Executung Magic
PublisherPalgrave Macmillan
Date Published07 August 2017
 
 
ISBN-103319595180
ISBN-13978-3319595184
Formathardcover
Pages128
Price£ 20.00

Executing Magic in the Modern Era: Criminal Bodies and the Gallows in Popular Medicine

by Owen DaviesFrancesca Matteoni

The early modern era saw a grisly trade in the body parts of convicted criminals and their means of execution and its uses in popular medicine.


Review

Executing Magic in the Modern Era: Criminal Bodies and the Gallows in Popular Medicine takes an in-depth look at the fascination that the bodies of criminals and their means of execution have exercised over the human mind for many centuries.

In the Roman era, the blood of gladiators was believed to have curative properties and was much sought after. Later, Egyptian mummies were in demand for the same reason and, all over Europe and further afield, the blood and bodies of executed criminals were believed to offer a wide variety of magical cures.

The wood of the gallows on which they were hanged was similarly prized and executioners conducted a roaring trade in their hangman’s rope, cutting it up into multiple pieces, some as small as one inch, and selling these chunks for exorbitant prices to supplement their generally meagre salaries. And naturally there was an equally thriving trade in fakes and forgeries.

This study by Owen Davies and Francesca Matteoni concentrates on the early modern period, from the 1700s to the early 20th century, by which time most European states and several in the US had ended the practice of public execution and, in many cases, abolished capital punishment altogether.

The scene is set by a brief introductory chapter and is then followed by four chapters entitled Criminal Bodies, The Corpse Gives Life, The Places and Tools of Execution and Lingering Influences. In each one, the authors delve deep into the wide range of quasi-medical practices and outright magical belief harboured by the general populace and those that sought to aid them in their search for various cures.

The latter often sought to make a fast buck out of the hopes and fears of the credulous and the superstitious. For instance, this was an age which saw a thriving trade in the fat taken from the bodies of executed criminals, which was believed to be efficacious against a wide variety of medical problems, including broken bones, wounds and smallpox scars. Naturally there were also plenty of cases of animal fat being passed off as human, and there was even an instance of a Paris restaurant owner being sent to prison for using human fat in his cooking!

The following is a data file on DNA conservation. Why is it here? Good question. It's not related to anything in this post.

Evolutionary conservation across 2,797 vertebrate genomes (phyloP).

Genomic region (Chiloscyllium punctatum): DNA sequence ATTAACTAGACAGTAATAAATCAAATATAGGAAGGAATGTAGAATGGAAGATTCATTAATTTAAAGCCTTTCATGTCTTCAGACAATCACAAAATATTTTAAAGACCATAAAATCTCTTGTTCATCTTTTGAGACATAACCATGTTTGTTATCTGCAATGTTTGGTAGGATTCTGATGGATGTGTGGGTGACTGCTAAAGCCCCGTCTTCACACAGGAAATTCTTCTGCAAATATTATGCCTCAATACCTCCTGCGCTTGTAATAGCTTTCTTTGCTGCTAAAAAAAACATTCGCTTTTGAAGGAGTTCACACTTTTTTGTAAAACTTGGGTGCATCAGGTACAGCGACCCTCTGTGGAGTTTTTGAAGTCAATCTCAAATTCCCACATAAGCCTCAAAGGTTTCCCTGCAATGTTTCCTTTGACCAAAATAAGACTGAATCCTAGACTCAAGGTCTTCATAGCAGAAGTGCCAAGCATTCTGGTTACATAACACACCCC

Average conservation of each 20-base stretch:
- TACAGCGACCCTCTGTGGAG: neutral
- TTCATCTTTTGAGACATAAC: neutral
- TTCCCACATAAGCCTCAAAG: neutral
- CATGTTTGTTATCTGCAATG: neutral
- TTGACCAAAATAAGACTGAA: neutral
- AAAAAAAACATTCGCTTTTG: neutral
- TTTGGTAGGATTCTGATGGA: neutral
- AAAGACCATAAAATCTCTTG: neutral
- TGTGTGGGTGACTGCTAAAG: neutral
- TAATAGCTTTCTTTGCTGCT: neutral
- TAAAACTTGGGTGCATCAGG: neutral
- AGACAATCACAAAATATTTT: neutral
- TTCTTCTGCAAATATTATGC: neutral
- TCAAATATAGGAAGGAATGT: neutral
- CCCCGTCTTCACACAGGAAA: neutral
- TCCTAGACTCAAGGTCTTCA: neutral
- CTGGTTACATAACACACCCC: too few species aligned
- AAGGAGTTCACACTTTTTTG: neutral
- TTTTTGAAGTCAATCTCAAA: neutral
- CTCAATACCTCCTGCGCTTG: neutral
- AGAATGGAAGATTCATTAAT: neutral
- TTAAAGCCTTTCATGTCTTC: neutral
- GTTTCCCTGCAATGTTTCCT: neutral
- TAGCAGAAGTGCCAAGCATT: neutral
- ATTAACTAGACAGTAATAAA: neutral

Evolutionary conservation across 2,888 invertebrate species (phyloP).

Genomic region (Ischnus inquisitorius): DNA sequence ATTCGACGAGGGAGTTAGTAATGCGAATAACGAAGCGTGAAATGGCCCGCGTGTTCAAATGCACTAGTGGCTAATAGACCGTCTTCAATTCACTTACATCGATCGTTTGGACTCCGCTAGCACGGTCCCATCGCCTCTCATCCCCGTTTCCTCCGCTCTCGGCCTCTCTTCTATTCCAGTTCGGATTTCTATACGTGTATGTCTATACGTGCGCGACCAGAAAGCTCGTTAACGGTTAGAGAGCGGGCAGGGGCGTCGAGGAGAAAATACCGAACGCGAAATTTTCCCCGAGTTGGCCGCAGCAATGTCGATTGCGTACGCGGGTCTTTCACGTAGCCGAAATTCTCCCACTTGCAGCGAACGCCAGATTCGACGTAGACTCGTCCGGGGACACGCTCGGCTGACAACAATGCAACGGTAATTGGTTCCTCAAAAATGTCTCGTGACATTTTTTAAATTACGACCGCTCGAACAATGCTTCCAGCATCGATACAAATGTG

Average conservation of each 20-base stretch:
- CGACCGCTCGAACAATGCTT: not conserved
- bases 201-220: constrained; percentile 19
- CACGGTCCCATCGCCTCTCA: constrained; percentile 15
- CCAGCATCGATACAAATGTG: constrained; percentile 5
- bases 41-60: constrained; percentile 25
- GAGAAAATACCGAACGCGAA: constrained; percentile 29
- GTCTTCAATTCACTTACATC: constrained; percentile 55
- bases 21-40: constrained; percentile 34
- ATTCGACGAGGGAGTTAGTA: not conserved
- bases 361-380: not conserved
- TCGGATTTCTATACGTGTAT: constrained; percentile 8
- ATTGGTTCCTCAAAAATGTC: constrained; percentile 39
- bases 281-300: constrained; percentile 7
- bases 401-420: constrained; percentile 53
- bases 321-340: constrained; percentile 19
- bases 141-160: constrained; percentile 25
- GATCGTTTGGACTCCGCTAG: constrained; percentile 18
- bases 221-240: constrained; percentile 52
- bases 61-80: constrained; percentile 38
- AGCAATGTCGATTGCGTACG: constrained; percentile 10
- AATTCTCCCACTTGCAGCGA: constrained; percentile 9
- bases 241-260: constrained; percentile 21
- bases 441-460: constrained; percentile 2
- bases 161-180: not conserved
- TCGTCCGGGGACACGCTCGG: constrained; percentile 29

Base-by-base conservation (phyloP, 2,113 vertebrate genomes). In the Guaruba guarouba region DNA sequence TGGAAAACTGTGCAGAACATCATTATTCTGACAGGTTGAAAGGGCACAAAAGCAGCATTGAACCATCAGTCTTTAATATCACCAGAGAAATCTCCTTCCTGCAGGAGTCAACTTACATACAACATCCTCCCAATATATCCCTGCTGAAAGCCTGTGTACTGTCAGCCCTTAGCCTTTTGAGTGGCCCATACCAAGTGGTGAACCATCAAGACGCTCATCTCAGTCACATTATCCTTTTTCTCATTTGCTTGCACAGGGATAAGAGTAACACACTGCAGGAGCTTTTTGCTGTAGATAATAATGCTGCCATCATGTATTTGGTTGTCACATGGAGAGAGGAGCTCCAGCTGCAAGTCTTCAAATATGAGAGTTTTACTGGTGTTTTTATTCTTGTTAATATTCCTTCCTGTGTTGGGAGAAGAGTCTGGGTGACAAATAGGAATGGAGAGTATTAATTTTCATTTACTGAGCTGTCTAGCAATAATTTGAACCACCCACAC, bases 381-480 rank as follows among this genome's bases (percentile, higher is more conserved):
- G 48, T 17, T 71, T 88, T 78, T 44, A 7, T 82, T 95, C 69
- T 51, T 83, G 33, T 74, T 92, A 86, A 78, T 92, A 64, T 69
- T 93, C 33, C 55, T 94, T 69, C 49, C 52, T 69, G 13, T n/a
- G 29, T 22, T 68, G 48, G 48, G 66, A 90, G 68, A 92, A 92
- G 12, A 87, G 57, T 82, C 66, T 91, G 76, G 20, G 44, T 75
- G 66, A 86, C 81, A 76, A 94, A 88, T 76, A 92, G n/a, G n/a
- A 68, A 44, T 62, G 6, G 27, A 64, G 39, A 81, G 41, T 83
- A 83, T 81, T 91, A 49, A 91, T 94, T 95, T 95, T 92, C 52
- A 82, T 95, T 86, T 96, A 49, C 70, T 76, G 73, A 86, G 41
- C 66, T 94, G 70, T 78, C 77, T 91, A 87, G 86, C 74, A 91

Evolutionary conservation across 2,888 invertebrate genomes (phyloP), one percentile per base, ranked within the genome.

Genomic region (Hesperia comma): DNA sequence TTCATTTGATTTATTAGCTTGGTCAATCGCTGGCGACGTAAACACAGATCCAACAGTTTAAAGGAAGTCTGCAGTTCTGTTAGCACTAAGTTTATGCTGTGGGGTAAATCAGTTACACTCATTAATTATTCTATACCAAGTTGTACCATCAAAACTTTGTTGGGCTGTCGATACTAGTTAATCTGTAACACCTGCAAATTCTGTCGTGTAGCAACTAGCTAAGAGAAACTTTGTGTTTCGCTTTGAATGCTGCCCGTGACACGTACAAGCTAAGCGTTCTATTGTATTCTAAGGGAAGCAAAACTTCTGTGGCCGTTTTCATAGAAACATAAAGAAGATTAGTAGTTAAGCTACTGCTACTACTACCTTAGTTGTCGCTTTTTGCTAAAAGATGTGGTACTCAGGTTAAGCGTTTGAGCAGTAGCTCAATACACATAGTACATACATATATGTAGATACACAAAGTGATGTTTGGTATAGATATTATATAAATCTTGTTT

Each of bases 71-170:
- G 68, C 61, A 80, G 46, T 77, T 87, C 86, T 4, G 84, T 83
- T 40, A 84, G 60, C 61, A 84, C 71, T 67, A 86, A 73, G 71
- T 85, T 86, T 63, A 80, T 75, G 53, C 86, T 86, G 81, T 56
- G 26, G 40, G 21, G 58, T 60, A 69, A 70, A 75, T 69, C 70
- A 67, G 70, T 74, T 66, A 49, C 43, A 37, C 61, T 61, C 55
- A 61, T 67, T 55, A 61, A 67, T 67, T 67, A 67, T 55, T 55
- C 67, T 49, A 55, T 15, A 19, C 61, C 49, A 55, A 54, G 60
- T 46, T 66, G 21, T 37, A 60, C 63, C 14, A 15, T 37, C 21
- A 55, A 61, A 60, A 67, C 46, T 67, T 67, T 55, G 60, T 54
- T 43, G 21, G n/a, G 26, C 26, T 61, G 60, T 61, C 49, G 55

The book examines the position of the executioner in society, who at the same time was both privileged and reviled, and demonstrates that even in the final days of execution as a means of punishment in the UK and Europe, there was no shortage of applicants for the jobs when they were advertised. The effect of places of execution on the landscape is also examined, showing how echoes of crimes and their punishment has lingered in a wide variety of place names, while the original criminals and their victims have long since passed out of local knowledge. I was left wanting to know more about Gibbet’s Brow on the Mendip Hills in Somerset, as one such instance that came immediately to mind.

This latest volume in Palgrave’s Historical Studies in the Criminal Corpse and its Afterlife series positively exudes scholarship while at the same time remaining thoroughly accessible and veined throughout with a rich seam of gallows humour – and that’s the first time I’ve ever been able to use that phrase in a literal context! There are extensive end notes to each chapter with references that I could lose myself in for weeks, plus a comprehensive and easy to use index.

Owen Davies is a professor at the University of Hertfordshire. He has published extensively on the history of witchcraft, magic, ghosts and popular medicine and, along with the inimitable Ronald Hutton, is one of the acknowledged experts in the field. Francesca Matteoni worked on a major Wellcome Trust-funded project on ‘Harnessing the Power of the Criminal Corpse’ and has published in both Italian and English on this subject as well as on early-modern blood beliefs and familiars. For anyone with even a passing interest in the macabre history of the treatment of the criminal corpse, this book is a must-read.

I was by turn both fascinated and thoroughly appalled by the subject matter. I was also left with the depressing thought that were the post of public executioner to be advertised today, there would be plenty of people queuing up for the job and large crowds jostling to be in at the kill and to take home their souvenir.

Reviewed 14 October 2017 by Linda Wilson